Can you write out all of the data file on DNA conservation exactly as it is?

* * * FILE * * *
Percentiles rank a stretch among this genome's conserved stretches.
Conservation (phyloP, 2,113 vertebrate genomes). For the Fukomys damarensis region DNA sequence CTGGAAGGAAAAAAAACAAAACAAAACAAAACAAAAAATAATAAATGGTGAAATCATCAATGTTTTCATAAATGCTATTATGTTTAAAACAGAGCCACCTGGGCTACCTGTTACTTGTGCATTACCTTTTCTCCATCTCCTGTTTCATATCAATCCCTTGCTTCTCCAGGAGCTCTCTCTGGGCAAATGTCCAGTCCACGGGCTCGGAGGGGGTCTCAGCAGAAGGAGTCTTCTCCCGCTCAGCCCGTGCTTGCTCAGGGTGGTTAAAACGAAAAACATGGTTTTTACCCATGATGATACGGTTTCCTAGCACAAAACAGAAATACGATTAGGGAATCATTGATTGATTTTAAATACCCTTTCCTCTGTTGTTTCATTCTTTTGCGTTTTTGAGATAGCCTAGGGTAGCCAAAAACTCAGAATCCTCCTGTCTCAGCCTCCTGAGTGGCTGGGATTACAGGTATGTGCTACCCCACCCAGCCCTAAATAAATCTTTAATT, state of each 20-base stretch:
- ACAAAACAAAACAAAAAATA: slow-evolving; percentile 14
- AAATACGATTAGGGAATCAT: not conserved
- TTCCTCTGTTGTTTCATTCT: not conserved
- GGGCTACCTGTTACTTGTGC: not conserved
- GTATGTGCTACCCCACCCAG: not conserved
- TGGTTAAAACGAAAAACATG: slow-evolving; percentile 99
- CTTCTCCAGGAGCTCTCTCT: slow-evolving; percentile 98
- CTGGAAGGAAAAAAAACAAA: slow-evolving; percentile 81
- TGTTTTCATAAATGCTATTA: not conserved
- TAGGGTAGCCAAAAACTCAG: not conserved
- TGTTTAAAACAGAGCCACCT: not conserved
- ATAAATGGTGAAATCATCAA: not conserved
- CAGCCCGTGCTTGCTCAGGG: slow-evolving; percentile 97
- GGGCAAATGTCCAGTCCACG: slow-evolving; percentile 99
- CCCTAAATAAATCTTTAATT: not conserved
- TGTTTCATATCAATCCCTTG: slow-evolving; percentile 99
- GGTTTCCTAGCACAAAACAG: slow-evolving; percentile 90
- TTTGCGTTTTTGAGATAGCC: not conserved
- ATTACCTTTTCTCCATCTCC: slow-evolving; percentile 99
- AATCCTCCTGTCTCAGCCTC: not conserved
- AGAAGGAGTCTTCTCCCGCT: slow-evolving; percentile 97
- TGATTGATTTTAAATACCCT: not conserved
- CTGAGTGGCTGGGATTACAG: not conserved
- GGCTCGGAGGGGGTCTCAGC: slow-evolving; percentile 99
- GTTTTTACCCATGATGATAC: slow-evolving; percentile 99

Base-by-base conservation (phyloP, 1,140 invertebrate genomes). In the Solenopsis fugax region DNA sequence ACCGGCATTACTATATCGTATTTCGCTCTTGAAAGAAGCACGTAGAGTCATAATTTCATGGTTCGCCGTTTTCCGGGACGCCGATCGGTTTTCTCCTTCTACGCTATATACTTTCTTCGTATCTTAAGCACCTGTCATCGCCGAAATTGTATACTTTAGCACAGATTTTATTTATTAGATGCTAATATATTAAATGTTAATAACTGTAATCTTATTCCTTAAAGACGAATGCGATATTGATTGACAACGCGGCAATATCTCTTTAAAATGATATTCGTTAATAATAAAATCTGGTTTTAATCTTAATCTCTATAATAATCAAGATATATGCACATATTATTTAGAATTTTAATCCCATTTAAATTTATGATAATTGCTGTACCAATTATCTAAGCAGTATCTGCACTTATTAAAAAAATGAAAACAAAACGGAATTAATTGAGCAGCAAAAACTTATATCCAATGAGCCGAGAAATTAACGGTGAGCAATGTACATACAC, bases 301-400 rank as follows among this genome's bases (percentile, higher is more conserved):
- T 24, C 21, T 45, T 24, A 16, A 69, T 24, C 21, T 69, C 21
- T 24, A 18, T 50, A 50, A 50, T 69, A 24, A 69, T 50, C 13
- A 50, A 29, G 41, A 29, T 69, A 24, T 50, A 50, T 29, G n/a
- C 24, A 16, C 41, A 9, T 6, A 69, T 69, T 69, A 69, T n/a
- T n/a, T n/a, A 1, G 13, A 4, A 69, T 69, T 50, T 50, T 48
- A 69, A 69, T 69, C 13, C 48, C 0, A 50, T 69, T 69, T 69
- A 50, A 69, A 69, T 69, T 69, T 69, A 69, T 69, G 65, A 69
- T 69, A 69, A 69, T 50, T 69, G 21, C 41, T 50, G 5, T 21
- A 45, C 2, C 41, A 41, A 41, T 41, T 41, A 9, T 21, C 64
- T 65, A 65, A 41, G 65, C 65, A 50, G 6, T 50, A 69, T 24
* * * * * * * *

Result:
Percentiles rank a stretch among this genome's conserved stretches.
Conservation (phyloP, 2,113 vertebrate genomes). For the Fukomys damarensis region DNA sequence CTGGAAGGAAAAAAAACAAAACAAAACAAAACAAAAAATAATAAATGGTGAAATCATCAATGTTTTCATAAATGCTATTATGTTTAAAACAGAGCCACCTGGGCTACCTGTTACTTGTGCATTACCTTTTCTCCATCTCCTGTTTCATATCAATCCCTTGCTTCTCCAGGAGCTCTCTCTGGGCAAATGTCCAGTCCACGGGCTCGGAGGGGGTCTCAGCAGAAGGAGTCTTCTCCCGCTCAGCCCGTGCTTGCTCAGGGTGGTTAAAACGAAAAACATGGTTTTTACCCATGATGATACGGTTTCCTAGCACAAAACAGAAATACGATTAGGGAATCATTGATTGATTTTAAATACCCTTTCCTCTGTTGTTTCATTCTTTTGCGTTTTTGAGATAGCCTAGGGTAGCCAAAAACTCAGAATCCTCCTGTCTCAGCCTCCTGAGTGGCTGGGATTACAGGTATGTGCTACCCCACCCAGCCCTAAATAAATCTTTAATT, state of each 20-base stretch:
- ACAAAACAAAACAAAAAATA: slow-evolving; percentile 14
- AAATACGATTAGGGAATCAT: not conserved
- TTCCTCTGTTGTTTCATTCT: not conserved
- GGGCTACCTGTTACTTGTGC: not conserved
- GTATGTGCTACCCCACCCAG: not conserved
- TGGTTAAAACGAAAAACATG: slow-evolving; percentile 99
- CTTCTCCAGGAGCTCTCTCT: slow-evolving; percentile 98
- CTGGAAGGAAAAAAAACAAA: slow-evolving; percentile 81
- TGTTTTCATAAATGCTATTA: not conserved
- TAGGGTAGCCAAAAACTCAG: not conserved
- TGTTTAAAACAGAGCCACCT: not conserved
- ATAAATGGTGAAATCATCAA: not conserved
- CAGCCCGTGCTTGCTCAGGG: slow-evolving; percentile 97
- GGGCAAATGTCCAGTCCACG: slow-evolving; percentile 99
- CCCTAAATAAATCTTTAATT: not conserved
- TGTTTCATATCAATCCCTTG: slow-evolving; percentile 99
- GGTTTCCTAGCACAAAACAG: slow-evolving; percentile 90
- TTTGCGTTTTTGAGATAGCC: not conserved
- ATTACCTTTTCTCCATCTCC: slow-evolving; percentile 99
- AATCCTCCTGTCTCAGCCTC: not conserved
- AGAAGGAGTCTTCTCCCGCT: slow-evolving; percentile 97
- TGATTGATTTTAAATACCCT: not conserved
- CTGAGTGGCTGGGATTACAG: not conserved
- GGCTCGGAGGGGGTCTCAGC: slow-evolving; percentile 99
- GTTTTTACCCATGATGATAC: slow-evolving; percentile 99

Base-by-base conservation (phyloP, 1,140 invertebrate genomes). In the Solenopsis fugax region DNA sequence ACCGGCATTACTATATCGTATTTCGCTCTTGAAAGAAGCACGTAGAGTCATAATTTCATGGTTCGCCGTTTTCCGGGACGCCGATCGGTTTTCTCCTTCTACGCTATATACTTTCTTCGTATCTTAAGCACCTGTCATCGCCGAAATTGTATACTTTAGCACAGATTTTATTTATTAGATGCTAATATATTAAATGTTAATAACTGTAATCTTATTCCTTAAAGACGAATGCGATATTGATTGACAACGCGGCAATATCTCTTTAAAATGATATTCGTTAATAATAAAATCTGGTTTTAATCTTAATCTCTATAATAATCAAGATATATGCACATATTATTTAGAATTTTAATCCCATTTAAATTTATGATAATTGCTGTACCAATTATCTAAGCAGTATCTGCACTTATTAAAAAAATGAAAACAAAACGGAATTAATTGAGCAGCAAAAACTTATATCCAATGAGCCGAGAAATTAACGGTGAGCAATGTACATACAC, bases 301-400 rank as follows among this genome's bases (percentile, higher is more conserved):
- T 24, C 21, T 45, T 24, A 16, A 69, T 24, C 21, T 69, C 21
- T 24, A 18, T 50, A 50, A 50, T 69, A 24, A 69, T 50, C 13
- A 50, A 29, G 41, A 29, T 69, A 24, T 50, A 50, T 29, G n/a
- C 24, A 16, C 41, A 9, T 6, A 69, T 69, T 69, A 69, T n/a
- T n/a, T n/a, A 1, G 13, A 4, A 69, T 69, T 50, T 50, T 48
- A 69, A 69, T 69, C 13, C 48, C 0, A 50, T 69, T 69, T 69
- A 50, A 69, A 69, T 69, T 69, T 69, A 69, T 69, G 65, A 69
- T 69, A 69, A 69, T 50, T 69, G 21, C 41, T 50, G 5, T 21
- A 45, C 2, C 41, A 41, A 41, T 41, T 41, A 9, T 21, C 64
- T 65, A 65, A 41, G 65, C 65, A 50, G 6, T 50, A 69, T 24